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A common complaint among solopreneurs, whether online or off, is that they can't get motivated.

They know what's on their to-do list. It's seared on their conscious. But for some reason, no matter how determined they tell themselves that they are, they still can't get started.

There's a reason for this that's seldom talked about.

It's because they're relying on the wrong thing.

The problem, of course, is that if you rely on the wrong thing, then you'll never get the results that you want.

Let's examine this for a moment.

There are two parts: Motivation and discipline.

What's the difference between the two?

Motivation is intrinsic. It comes from inside. It's what you feel about something, and it's where your purpose comes from.

We talk about "putting your heart" into something.

All that is based on feelings.

 

Discipline, on the other hand, is extrinsic. It's what you do whether you feel like it or not. It comes from a sense of responsibility, accountability, and often necessity. You exercise it because you have to - because the consequences of failing to do it are too high to ignore.

The people who consistently don't do their work lack discipline.

Instead, they depend on motivation. And the thing is that motivation is often a result; not a cause.

Now you may be motivated to create a plan, build a vision, or imagine a dream, but it takes discipline to make it happen. If you don't feel like it, and you rely on your feelings to fulfill the plan, then it'll never happen.

Agatha Christie, whose books have sold more copies than J K Rowling, once said that "a professional writer writes whether she feels like it or not."

Mortimer J Adler said it like this: "True freedom is impossible without a mind made free by discipline."

Motivation will get you started, but discipline will help you to create the habits you need to follow through.

 

How do you develop discipline?

This is going to sound like circular reasoning, but I assure you that it's not.

You develop discipline through your will. You simply decide that you're going to do it, and then you do it.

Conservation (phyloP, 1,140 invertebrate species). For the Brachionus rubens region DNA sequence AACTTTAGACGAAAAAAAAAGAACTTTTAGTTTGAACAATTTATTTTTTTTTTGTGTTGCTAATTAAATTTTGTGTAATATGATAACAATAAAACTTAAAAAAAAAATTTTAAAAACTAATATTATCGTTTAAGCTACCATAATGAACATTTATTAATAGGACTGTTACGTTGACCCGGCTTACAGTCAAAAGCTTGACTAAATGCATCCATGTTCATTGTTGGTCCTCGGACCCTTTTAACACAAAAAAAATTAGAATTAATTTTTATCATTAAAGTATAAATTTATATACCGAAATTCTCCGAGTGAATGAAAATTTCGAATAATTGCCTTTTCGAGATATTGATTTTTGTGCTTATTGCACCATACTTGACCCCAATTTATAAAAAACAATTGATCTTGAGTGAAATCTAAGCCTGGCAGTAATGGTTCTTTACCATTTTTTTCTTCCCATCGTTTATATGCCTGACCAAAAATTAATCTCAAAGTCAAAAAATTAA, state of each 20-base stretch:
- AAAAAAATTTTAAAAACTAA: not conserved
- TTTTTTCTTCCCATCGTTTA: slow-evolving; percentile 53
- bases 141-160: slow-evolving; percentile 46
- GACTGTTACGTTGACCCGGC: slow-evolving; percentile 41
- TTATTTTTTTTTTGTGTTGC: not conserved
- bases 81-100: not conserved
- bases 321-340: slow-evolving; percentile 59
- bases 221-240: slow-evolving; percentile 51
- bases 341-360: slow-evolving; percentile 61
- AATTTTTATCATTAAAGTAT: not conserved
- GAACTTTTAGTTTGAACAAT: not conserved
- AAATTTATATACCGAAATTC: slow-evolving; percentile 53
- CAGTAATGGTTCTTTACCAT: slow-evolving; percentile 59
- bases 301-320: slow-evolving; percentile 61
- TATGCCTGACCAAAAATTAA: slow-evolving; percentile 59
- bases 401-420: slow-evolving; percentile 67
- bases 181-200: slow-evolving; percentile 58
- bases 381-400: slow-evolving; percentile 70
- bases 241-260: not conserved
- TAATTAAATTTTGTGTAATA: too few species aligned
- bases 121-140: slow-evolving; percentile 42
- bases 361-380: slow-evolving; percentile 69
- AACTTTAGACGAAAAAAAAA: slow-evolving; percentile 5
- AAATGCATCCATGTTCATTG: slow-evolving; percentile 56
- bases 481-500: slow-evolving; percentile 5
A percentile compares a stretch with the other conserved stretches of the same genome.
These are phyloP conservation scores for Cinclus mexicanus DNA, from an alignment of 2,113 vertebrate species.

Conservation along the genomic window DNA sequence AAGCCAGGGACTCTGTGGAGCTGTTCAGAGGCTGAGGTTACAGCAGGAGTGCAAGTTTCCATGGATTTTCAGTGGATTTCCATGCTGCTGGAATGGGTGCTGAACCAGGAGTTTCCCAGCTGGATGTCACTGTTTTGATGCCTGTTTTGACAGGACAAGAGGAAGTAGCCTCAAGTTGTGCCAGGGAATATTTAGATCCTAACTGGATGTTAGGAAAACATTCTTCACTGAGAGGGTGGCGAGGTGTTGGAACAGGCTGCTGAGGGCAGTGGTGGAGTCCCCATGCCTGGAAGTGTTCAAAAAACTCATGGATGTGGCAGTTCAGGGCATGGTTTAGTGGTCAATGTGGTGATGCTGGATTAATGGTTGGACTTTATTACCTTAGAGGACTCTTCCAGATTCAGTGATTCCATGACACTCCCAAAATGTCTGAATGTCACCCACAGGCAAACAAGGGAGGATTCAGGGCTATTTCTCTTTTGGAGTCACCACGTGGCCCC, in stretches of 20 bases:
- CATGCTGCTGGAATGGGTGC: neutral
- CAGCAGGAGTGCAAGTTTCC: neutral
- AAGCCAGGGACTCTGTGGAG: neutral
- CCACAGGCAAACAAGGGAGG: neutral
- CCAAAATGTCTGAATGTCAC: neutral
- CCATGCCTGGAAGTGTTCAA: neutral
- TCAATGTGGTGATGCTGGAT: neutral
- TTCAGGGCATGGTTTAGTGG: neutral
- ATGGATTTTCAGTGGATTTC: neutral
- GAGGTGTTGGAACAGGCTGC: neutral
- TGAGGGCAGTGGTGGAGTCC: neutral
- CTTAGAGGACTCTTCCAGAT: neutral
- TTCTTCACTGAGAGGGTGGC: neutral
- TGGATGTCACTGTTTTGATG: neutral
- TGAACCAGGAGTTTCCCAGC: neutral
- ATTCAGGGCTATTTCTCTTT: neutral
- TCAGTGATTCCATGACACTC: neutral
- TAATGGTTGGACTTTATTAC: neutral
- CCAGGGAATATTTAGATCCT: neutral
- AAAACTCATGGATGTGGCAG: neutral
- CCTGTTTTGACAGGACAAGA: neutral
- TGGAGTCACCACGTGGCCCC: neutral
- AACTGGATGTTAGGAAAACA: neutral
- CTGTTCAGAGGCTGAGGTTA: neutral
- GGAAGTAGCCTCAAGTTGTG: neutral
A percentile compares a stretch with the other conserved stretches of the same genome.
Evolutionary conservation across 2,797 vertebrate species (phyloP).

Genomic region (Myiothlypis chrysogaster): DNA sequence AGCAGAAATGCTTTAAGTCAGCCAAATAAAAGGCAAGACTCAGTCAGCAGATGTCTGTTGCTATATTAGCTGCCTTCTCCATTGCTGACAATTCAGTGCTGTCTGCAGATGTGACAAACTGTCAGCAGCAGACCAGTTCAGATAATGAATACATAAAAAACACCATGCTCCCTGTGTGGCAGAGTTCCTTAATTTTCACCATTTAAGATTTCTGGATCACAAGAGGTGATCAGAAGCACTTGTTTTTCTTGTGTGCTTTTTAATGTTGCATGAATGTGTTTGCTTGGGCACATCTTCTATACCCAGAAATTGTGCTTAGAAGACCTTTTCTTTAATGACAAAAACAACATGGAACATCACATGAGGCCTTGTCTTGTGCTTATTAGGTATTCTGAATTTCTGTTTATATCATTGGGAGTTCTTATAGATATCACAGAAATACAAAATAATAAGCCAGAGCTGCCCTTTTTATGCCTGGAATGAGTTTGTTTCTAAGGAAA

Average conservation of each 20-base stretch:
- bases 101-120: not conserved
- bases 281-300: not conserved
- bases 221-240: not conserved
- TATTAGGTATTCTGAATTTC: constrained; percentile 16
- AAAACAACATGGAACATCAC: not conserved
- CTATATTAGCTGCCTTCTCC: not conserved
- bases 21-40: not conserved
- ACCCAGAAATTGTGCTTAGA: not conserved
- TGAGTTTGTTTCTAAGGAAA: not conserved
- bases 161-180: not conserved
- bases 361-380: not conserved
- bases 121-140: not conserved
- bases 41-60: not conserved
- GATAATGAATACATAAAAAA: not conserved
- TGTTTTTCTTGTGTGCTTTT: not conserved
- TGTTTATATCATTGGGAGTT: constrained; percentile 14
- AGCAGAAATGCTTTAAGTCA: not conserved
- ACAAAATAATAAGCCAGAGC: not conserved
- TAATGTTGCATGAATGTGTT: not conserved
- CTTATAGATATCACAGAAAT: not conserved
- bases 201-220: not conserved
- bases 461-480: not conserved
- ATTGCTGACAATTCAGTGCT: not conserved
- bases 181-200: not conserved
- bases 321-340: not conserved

The more you do it, the better you'll get at it, and the easier it will be to stick with it.

You'll always . . . always . . . have a problem doing anything if you wait to feel motivated. Those feelings are more likely to occur at the beginning, when you're in love with whatever it is that you've decided to embark on.

But your feelings are fickle. You can't rely on them, and that's why you have to exercise discipline to do what's required every day if you're going to succeed.

It's up to you.

 

 

2 Comments

  1. John Antaya on at

    Through my own experiences, I have to agree with you 100%. I have found that motivation is always great at the beginning of something new and before you know it that motivation does fade away. I am able to keep going by discipline because if I stop then everything that I have done up to this point will have been done for nothing.
    I’ve never believed in the word QUIT nor will I ever. I have been guilty of putting things aside for a bit only to return at a later date enabling me to get my focus back where I can continue on with some success. I will say that the most disturbing fact found is that I was able to take on too many projects without finishing the first one.

    • Bruce Hoag on at

      Do you remember seeing the email I sent about unfinished business?

      Bruce

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